Get closer to the Moon without leaving the Earth

"Close to the Moon, but not as close as I can be" - Astronomy Koan by Daniel Cummings
Astronomy Koan by Daniel Cummings

How close can I get to the Moon while still staying on the Earth’s surface?

I frame this as a sort of astronomy poem I call an Astronomy Koan. These are short sayings that contain astronomy puzzles. The answers to these puzzles carry insights into physical astronomy concepts.

Guy Ottewell has posted an article at about getting close to the Moon.

“I am close the the Moon but not as close as I can be.” This Astronomy Koan invites the reader to consider all of the ways which an Earth-bound observer might get as close to the Moon as humanly possible – without leaving the surface of the Earth.

The Earth and Moon are moving, I am moving

The Moon and the Earth are two oblate spheroids interacting in complex ways.

The Earth-bound observer is able to move around on the surface of the Earth while we calculate the “closest” point of the Moon to be the surface point that is closest to a surface point on Earth.

The goal of the Earth-bound observer is to find the location and time where they will be physically closest to the Moon.

Motions of the Moon that bring the Moon closer and further to your “closest personal point”

  • Daily apparent revolution – every 24h 50m wherever we are on the Earth surface, the Moon transits (crosses the meridian) and reaches the “closest personal point” at that time. 
  • The apsides of the Moon’s orbit – the Moon’s orbit is slightly elliptical and has an apogee (furthest point from Earth) and a perigee (closest point to Earth). If a perigee coincides with a Moon transit, this brings the Moon even closer to the surface of the Earth. Approximately 357000km (perigee) and 406000km (apogee)
  • The inclined orbital track of the Moon. Close to the ecliptic, but an additional 5 degrees offset, this gives the Moon an opportunity to be closest to people located on the surface of the Earth who are slightly north (up to 5.14 degrees) of the Tropic of Cancer and south of the Tropic of Capricorn.
  • The Moon’s orbit is slowly moving away from the Earth (by 3.8cm per year, about 38km in 1million years) – so the longer you wait, the further away it will be!
  • Surface of the Moon orientation toward my location – East-west libration moves the “orientation” of the Moon as it relates to the Earth
  • The surface of the Moon has crater walls and valleys. The closest point would be at the height of a crater wall or central peak. Hipparchus crater or Triesnecker crater seem like likely candidates because they are “central”, but this is beyond my understanding of the topology of the Moon surface and how it might interact with the orientation changes caused by libration, nutation, and the inclined orbit.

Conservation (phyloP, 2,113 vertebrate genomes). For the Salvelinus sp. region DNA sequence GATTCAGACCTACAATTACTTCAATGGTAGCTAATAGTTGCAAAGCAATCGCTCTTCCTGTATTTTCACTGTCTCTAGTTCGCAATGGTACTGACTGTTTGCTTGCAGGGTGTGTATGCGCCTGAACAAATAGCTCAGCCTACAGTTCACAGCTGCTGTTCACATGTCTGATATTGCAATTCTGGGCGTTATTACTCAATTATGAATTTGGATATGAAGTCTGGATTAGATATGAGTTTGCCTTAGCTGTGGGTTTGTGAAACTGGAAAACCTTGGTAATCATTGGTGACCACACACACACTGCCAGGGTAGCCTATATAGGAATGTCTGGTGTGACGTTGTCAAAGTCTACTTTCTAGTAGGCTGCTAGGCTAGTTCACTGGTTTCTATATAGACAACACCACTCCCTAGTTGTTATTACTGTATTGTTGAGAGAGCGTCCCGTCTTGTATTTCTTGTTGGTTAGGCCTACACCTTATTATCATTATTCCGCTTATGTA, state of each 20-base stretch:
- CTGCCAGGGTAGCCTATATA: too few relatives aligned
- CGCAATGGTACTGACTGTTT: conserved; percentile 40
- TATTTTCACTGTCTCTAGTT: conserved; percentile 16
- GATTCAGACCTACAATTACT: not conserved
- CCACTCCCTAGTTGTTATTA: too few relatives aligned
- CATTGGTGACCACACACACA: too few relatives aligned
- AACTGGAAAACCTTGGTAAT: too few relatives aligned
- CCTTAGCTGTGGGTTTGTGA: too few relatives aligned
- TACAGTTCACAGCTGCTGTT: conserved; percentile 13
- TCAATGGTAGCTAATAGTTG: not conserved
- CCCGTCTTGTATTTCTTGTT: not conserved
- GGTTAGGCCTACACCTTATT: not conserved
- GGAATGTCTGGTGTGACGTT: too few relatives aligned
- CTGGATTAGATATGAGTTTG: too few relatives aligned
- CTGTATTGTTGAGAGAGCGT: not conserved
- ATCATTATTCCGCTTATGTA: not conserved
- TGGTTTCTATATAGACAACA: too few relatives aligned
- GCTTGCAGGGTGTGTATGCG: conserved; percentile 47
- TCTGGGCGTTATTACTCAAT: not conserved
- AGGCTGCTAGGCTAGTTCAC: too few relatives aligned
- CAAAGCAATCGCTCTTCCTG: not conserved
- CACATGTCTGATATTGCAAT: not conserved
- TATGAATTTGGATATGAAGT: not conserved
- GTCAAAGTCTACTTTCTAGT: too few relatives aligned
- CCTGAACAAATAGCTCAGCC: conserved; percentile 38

My motions on the Earth that can get me closer to the Moon

  • The transit can be made closer by moving closer on the surface of the Earth to the current declination of the Moon. Generally speaking, that involves going toward the equator, but it get complicated by the fact that the orbit is inclined to the equator and ecliptic.
  • The transit can be made closer by going to a higher elevation 
  • The transit can be made closer by going to the top of a mountain close to the equator (Mt. Chimborazo as opposed to a tall mountain like Everest that is not near the Equator)

The “ideal” situation that would bring a human on the surface of the Earth as close as can be to the Moon would be

Stand at the top of Mt. Chimborazo, at the moment of Moon transit, at the exact orbital perigee, with Hipparchus crater wall oriented toward Mt. Chimborazo, as soon as possible!


We looked at all of the ways that the Earth and Moon approach and recede from each other. The goal is to understand more directly when I am close to the Moon and observe the motions that change that distance.

Please let me know if I have missed anything here! Add in comments below.


NASA Moon page: – has “an animated diagram of the subsolar and sub-Earth points for 2023” Indicates the general sweep of the “closest Moon-Earth point” as it traces out irregular shapes on the surface of the Moon.

NOAA answers a question about the “tallest” mountain, Mt. Chimborazo:

ASC page with information about the various motions of the Moon:

Wikipedia Orbit of the Moon article:

Wikipedia Lunar Distance (measure the distance from the center of the Earth to the center of the Moon):

Moon orbit distance growing:

Quora Answer that mentions Mt. Chimborazo:

2 Replies to “Get closer to the Moon without leaving the Earth”

  1. Thanks for the note! Basically, you are as close as you can be to the Moon once per day when it is directly overhead (as we rotate underneath it) and then you can get even closer when the Moon is at perigee (closest point in its orbit around the Earth). The other motions are interesting but have less of an effect on how close you are to the Moon at any given time.

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